Place all the ingredients in a blender or food processor and process until finely ground. Store in an air-tight container at room temperature.





Butternut Squash & Red Lentil Soup

28 09 2011

The main reason I chose to make this soup, minus the fact that it harnesses some great autumn veggies, also minus the fact that I had some tahini kicking around in the fridge… was that in the cookbook picture, it looked so creamy, like a spiced pumpkin puree.

I had just spent the night at a friends grandparents house out in Chemsford, MA and part of dinner was a pumpkin soup that was so yummy and had the same texture that I was dying for; the kind where you can swirl imprints with your spoon that will hold just long enough. Sadly, my soup didn’t turn out that way. Maybe I didn’t use enough squash, or too much broth. Maybe I’ll just keep blaming myself. Stupid stupid stupid. Maybe I’m a victim of metric system conversions. The book was published in Australia.

Either way, it’s a thinner soup than expected, but don’t let that deter you. It has a mellow, sweet flavor with the occasional hint of hotness. If I made it again, I would add some roasted garlic and some herbs, I’m thinking sage.

Butternut Squash & Red Lentil Soup
Adapted from Vegetarian Cooking: A Commonsense Guide

1 tb. olive oil
1 long red chili, seeded and chopped, plus extra to garnish
1 onion, chopped
2 cloves garlic, minced
1 large butternut squash, peeled and chopped
1 sweet potato, peeled and chopped
5-6 cups vegetable stock
1/2 cup red lentils
1 tb. tahini
Salt and pepper to taste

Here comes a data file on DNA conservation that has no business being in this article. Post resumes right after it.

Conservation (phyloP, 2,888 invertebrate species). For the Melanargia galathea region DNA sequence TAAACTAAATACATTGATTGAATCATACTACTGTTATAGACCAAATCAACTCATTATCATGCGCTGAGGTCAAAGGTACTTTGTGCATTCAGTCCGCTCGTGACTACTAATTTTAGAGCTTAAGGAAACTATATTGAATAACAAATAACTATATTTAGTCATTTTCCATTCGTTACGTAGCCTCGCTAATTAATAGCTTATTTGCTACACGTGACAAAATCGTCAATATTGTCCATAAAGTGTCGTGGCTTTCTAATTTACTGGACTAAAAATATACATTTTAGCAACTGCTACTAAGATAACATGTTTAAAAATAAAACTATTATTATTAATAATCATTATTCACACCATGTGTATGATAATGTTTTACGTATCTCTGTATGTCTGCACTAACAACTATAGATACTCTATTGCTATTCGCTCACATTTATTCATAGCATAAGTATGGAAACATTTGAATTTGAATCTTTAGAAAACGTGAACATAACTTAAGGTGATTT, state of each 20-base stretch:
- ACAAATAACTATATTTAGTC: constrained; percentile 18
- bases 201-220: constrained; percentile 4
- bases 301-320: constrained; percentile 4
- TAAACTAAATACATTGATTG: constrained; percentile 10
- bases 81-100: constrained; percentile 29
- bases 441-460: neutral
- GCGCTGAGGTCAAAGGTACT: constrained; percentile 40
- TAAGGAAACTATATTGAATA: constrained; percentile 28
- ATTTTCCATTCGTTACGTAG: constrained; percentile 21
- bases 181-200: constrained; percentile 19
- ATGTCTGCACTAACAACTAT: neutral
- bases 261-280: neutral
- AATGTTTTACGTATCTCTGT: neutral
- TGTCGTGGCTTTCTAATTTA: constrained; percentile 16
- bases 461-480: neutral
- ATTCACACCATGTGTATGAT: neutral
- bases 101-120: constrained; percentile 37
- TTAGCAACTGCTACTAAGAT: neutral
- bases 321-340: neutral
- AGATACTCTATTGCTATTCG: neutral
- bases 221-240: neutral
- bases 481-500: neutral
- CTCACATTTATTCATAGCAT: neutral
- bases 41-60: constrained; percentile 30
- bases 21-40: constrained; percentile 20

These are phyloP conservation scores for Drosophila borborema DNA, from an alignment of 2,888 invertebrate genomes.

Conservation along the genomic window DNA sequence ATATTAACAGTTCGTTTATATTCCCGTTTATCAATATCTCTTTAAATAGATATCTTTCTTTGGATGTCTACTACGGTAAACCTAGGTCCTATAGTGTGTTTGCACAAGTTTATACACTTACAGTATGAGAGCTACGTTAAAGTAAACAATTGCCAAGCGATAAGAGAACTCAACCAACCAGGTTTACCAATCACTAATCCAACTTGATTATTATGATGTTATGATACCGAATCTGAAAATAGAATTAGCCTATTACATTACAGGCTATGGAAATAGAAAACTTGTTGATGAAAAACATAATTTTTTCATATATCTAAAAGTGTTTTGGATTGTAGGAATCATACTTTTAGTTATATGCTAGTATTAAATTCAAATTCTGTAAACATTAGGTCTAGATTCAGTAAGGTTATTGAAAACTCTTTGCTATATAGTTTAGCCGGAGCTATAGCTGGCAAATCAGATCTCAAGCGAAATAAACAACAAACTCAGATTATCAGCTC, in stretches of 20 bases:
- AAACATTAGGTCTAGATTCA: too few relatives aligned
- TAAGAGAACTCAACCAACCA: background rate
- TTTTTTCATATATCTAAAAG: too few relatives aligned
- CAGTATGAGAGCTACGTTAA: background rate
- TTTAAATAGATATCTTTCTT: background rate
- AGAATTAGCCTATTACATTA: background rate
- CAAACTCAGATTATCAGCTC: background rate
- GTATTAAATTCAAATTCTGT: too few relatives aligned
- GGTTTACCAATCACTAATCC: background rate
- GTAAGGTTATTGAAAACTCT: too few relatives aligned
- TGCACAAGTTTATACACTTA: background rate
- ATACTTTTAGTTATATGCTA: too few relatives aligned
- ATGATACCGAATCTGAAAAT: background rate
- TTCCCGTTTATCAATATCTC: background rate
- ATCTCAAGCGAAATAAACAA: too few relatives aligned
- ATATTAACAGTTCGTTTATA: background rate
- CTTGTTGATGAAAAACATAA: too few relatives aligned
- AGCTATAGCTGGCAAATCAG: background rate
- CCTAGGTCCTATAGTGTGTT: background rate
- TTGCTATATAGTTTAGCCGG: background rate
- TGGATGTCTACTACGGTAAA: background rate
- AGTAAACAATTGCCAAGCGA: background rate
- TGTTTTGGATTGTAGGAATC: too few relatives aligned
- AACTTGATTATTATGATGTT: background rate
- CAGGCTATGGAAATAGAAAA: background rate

Heat the olive oil in a large saucepan. Saute the chili, onion and garlic over medium heat for 2-3 minutes, or until the onion has softened.

Reduce the heat to low, add the squash and sweet potato, cover and cook for 8 minutes, stirring occasionally.

Add the stock and bring to the boil, simmer for 10 minutes. Add the lentils, put the lid back on and cook for an additional 10 minutes, or until the lentils are tender.

Process the soup in batches in a blender, add the tahini and blend until smooth. Return to the saucepan, and gently reheat. Season to tase. Serve garnished with chili.





Sweet Potato & Scallion Salad

25 08 2010

The name of this blog originally intended to be Liminal Plates, playing around with the idea that I am in a very liminal space right now, somewhere between college and the “real world”, not really sure where to head. Well, I am still there. There’s a lyric in a Why? song that reads, “What should these earnest hands be holding?” And I find myself asking that a lot of the time. A camera, a spatula, a guitar, a pen. My passions flood me, but ultimately divide my time, leaving me feeling like I’m clutching a buoy for support in this here real world. So who knows where I’ll go. In the meantime, I’ve made sweet potatoes. Try it out. If I made this again, I would half the amount of liquid in the dressing because the veggies are drowning in it (pardon my nautical theme-age). But it’s still delicious.

Sweet Potato & Scallion Salad
Adapted from Bobby Flay

4 large sweet potatoes, par-cooked & cut into 1/2-inch slices
8 scallions
1/2 red onion, sliced into moons
1 avocado, cut into chunks
3/4 cup olive oil, divided
2 tbs. Dijon mustard
1/2 cup cider vinegar (I’d cut this in half)
1/4 cup balsamic vinegar
2 tsps. honey (I used agave nectar. Any sweetener will suffice)
Salt and freshly ground pepper
1/4 cup coarsley chopped flat-leaf parsley

Preheat grill to high. (Note: I used my oven’s broiler because it was pouring outside). Brush potatoes and scallions with oil and arrange on grill. Grill potatoes for 3-4 minutes on each side, or until tender. Grill scallions until softened and marked.
In a large bowl, whisk together the 1/2 cup olive oil (or less), mustard, vinegars, and honey. Season with salt and pepper. Add potatoes, scallions, red onion, avocado and parsley. Toss until everything is well coated.